Cosmic Rays 1922-1927

With Cosmic Rays we have some more back-tracking to do.  In some ways, Cosmic Rays are a tricker topic than I expected, though I maybe should have guessed that might be since (as Bruno Rossi points out early in his 1964 classic Cosmic Rays) not only was the exact nature of the “rays” not known, but not much was known about high energy interactions in general.  Moreover, since one thing I’m trying to do in this blog is to look at what people at the time thought was going on, all I can say is that what people thought was happening with Cosmic Rays in the period 1922 to 1927 was a long way from the whole story.  But anyway, let’s start with Millikan’s work since he was the person who decided to call whatever was happening “Cosmic Rays.”  Now, of course, ironically (as often happens with these things), at first, he was not convinced that the “rays” (actually just detectable ionization from an unknown source) were “cosmic” at all.

So…back to Millikan.  When Millikan started his work on the unknown source of ionization in 1922, he had finished measuring the photoelectric effect and was about to win the Nobel Prize for measuring the charge of the electron.  He produced small electroscopes and a device to record the ionization levels over time and sent those up in a set of balloons in March and April 1922 from Kelly Field in San Antonio, Texas.  Sure enough, the average “discharge rate” of the electroscopes at five kilometers above the Earth was three times what it was at the Earth’s surface.  Since that was only 25% of what earlier balloonists had found, Millikan naturally concluded that he was right and the rays came from somewhere else and not outer space ( as Qiaozhen Xu and Laurie M. Brown in M. j. Phys Jan 1987 point out on page 30 of their article on the history of Cosmic Ray studies).  But by 1925, Millikan was convinced that the powerful rays were coming from “above” – and could penetrate 22 meters of lake water.  Moreover, the rays were extremely powerful – fifty times (says Millikan based on absorption coefficients and the Compton effect) the most powerful gamma rays that had been measured up to that point or 30 MeV in our terms (or “32,000,000 volts” in Millikan’s terms).  That’s only, say, 15 times the energy of the gamma rays from the decay of Thorium — the “hard thorium C” line (2.65 times 106 e-volts)” – but that’s energies as known to L. H. Gray in 1930.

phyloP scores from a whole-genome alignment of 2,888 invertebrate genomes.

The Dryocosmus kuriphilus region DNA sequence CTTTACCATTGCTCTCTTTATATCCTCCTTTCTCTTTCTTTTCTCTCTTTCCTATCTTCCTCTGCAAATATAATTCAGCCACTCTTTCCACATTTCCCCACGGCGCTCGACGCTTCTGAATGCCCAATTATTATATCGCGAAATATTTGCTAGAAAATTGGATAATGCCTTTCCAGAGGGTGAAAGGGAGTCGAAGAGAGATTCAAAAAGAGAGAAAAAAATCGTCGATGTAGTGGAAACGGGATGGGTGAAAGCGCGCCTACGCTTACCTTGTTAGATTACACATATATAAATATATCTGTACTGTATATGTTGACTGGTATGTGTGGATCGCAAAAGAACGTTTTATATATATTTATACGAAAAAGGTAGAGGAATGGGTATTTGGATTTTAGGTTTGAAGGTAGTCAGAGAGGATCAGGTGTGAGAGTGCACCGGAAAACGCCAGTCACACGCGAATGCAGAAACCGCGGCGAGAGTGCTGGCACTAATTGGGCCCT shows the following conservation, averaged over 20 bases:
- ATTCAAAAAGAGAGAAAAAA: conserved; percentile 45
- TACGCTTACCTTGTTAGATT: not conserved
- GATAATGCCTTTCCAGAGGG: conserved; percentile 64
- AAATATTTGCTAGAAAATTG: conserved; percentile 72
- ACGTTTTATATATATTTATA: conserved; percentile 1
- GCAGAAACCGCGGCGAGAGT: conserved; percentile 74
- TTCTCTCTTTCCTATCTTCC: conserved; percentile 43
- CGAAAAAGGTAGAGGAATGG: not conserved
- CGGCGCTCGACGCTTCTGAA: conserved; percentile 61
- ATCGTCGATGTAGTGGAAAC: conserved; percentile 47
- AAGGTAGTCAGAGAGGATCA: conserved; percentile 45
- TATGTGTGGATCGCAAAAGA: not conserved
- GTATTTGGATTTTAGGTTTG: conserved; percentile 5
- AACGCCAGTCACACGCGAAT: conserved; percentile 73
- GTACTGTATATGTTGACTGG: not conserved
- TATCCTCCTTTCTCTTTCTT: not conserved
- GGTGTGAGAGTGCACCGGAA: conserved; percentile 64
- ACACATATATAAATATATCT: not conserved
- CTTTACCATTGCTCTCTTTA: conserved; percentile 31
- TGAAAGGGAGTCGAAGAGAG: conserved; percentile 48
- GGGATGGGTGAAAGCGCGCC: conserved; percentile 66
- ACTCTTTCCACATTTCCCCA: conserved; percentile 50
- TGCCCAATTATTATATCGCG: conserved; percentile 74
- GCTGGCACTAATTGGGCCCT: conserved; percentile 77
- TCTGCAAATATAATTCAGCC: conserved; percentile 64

Millikan was sure he was onto something big and the press went wild.  The “rays” (“Millikan Rays”) were described as “ultra-x-rays” a hundred times more penetrating than your basic x-rays (cited in the Qiaozhen Xu and Laurie M. Brown article).  Millikan managed the publicity well and got people to refer to the phenomena as “Cosmic Rays” and to attribute them to the formation of atomic nuclei all over the depths of space.  So that was a generally accepted picture of what was going on with Cosmic Rays up until 1927.  And here’s Millikan on the cover of Time for April 25, 1927 looking into a microscope or something for some reason: